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From rig +‎ -ed.


  • IPA(key): /ɹɪɡd/
  • (file)
  • Rhymes: -ɪɡd


rigged (comparative more rigged, superlative most rigged)

  1. (figurative) Pre-arranged and fixed so that the winner or outcome is decided in advance.
    There was a vicious rumour that the final was rigged, as the defense seemed useless.
    • 2012 July 3, “Rigged Rates, Rigged Markets”, in The New York Times[1], →ISSN:
      If these rates are rigged, markets are rigged — against bank customers, like everyday borrowers, and against parties on the other side of a bank’s derivatives deals, like pension funds.
    • 2016 November 7, Jonathan Watts, “Nicaragua president re-elected in landslide amid claims of rigged vote”, in The Guardian[2]:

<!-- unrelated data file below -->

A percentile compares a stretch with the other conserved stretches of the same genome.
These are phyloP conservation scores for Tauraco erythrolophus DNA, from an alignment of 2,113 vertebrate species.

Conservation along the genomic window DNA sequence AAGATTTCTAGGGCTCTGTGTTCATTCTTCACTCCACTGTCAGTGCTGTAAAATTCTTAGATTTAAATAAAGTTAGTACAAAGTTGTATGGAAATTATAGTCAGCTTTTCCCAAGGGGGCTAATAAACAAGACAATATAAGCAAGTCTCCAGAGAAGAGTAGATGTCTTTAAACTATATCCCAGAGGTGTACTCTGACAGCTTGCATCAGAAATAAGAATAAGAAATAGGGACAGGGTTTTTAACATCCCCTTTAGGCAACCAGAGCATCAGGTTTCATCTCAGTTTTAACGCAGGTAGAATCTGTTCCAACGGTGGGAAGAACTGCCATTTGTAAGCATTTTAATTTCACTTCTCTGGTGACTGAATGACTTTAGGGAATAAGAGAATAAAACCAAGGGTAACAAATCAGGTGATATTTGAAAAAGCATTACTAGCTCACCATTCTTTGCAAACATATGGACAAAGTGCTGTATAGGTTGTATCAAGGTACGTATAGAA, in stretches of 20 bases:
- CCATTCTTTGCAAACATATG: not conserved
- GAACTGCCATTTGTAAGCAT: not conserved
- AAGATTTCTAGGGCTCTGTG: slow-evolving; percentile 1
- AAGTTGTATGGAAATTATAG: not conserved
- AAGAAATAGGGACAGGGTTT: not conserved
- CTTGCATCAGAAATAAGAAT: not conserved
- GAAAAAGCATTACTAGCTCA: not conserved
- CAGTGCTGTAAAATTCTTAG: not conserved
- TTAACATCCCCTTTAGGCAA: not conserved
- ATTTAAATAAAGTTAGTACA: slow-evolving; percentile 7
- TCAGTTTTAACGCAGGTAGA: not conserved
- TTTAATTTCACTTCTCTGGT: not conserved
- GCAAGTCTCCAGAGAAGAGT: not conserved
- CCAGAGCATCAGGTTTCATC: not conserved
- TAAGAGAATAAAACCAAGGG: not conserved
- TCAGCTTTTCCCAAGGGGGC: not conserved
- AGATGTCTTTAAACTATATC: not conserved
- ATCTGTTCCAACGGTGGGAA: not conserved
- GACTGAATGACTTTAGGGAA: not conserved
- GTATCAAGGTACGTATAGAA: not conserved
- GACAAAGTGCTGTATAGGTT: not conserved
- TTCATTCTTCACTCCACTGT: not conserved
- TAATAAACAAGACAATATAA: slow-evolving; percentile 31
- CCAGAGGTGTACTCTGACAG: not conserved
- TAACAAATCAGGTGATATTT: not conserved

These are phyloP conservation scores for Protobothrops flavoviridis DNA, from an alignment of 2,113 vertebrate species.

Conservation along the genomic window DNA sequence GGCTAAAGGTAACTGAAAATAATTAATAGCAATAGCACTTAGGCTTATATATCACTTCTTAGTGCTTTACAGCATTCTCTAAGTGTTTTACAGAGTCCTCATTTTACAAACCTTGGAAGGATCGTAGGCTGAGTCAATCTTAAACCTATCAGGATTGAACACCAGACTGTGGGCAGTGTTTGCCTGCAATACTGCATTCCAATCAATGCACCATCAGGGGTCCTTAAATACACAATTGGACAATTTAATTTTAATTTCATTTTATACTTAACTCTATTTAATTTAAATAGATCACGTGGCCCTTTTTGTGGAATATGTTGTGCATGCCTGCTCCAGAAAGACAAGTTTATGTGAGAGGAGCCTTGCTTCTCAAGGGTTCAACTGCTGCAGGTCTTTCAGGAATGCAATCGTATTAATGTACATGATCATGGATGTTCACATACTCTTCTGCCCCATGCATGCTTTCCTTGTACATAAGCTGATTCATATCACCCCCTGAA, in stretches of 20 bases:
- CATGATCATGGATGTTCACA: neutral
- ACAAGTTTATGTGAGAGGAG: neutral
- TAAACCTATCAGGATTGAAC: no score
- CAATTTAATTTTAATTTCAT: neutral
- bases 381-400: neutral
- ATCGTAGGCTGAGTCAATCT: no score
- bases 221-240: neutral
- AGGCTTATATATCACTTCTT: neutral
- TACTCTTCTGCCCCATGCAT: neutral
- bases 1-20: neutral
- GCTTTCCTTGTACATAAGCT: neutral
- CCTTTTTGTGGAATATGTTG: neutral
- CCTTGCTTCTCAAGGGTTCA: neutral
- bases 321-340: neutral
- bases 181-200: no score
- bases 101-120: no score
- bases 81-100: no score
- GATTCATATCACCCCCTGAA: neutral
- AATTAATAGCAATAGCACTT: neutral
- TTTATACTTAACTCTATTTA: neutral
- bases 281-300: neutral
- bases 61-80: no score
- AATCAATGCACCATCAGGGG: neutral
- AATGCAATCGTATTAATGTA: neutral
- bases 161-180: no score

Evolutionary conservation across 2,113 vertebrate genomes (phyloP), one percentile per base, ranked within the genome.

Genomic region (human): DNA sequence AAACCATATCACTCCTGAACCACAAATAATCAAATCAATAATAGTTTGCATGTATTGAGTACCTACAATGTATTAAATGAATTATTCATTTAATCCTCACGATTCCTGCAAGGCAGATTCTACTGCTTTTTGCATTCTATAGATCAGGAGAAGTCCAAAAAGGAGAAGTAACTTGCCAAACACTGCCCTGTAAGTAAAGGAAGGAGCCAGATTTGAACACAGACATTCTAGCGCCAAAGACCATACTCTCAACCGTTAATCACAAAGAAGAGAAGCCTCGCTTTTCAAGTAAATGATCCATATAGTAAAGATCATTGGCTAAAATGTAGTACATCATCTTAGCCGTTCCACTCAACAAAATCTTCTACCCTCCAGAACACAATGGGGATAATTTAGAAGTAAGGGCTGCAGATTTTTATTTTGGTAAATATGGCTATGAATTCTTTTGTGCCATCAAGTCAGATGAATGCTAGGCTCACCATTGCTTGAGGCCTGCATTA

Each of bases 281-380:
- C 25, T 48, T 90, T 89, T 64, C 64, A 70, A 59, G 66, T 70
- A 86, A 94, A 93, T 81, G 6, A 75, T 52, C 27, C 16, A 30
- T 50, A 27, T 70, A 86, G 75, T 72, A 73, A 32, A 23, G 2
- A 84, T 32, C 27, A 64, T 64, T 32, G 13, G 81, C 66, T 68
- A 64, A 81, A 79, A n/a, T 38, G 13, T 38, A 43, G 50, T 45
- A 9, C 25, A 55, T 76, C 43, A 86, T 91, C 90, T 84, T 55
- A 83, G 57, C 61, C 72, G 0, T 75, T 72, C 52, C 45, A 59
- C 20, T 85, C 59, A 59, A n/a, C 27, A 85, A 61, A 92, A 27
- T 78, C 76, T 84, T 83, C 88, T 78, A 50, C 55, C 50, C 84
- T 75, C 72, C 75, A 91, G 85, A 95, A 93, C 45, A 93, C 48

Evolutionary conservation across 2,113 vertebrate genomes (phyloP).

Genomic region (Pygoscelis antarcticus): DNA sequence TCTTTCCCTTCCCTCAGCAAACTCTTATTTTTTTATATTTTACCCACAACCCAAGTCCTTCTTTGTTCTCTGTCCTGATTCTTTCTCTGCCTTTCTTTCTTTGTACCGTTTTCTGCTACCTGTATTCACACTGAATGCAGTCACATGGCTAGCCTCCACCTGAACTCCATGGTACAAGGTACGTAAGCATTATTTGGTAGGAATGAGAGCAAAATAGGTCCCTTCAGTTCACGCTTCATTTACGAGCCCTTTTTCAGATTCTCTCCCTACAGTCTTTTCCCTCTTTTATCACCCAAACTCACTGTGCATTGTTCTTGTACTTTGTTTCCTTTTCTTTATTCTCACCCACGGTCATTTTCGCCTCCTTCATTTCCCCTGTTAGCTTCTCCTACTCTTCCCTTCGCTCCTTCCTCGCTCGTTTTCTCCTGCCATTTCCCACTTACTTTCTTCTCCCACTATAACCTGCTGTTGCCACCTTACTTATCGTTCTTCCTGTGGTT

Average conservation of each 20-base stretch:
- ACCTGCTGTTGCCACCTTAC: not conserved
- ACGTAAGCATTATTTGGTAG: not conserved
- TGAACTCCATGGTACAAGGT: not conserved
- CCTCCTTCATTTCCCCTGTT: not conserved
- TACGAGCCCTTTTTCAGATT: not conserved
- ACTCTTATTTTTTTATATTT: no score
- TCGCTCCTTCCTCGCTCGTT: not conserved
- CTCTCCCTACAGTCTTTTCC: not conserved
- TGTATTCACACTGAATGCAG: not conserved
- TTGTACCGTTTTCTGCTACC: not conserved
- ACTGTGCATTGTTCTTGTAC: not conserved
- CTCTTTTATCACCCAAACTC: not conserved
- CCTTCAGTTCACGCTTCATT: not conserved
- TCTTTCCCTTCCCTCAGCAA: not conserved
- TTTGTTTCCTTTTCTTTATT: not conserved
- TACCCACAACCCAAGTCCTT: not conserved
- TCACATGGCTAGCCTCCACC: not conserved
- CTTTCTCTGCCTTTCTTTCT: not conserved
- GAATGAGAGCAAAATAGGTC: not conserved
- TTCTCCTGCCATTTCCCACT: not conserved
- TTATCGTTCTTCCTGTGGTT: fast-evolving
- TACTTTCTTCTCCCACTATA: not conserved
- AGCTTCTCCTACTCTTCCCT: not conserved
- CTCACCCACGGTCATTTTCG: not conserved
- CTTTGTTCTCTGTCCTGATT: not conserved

Nicaraguan president Daniel Ortega has been re-elected by a landslide in an election described by the opposition as the most rigged contest in the four decades since the Sandinista leader first came to power.
    • 2019 August 25, Greg Weiner, “The Shallow Cynicism of ‘Everything Is Rigged’”, in The New York Times[3], →ISSN:
      The contemporary scandal, it is often said, is not that criminal corruption occurs but rather that the political system is legally rigged. It supposedly takes the form of campaign contributions that, Mr. Sanders says, enable corporations to “literally buy elections.”
  2. (nautical, typically not comparable) Having the rigging up.
    We were ready to embark upon our journey now the vessel was rigged.

Derived terms[edit]




  1. simple past and past participle of rig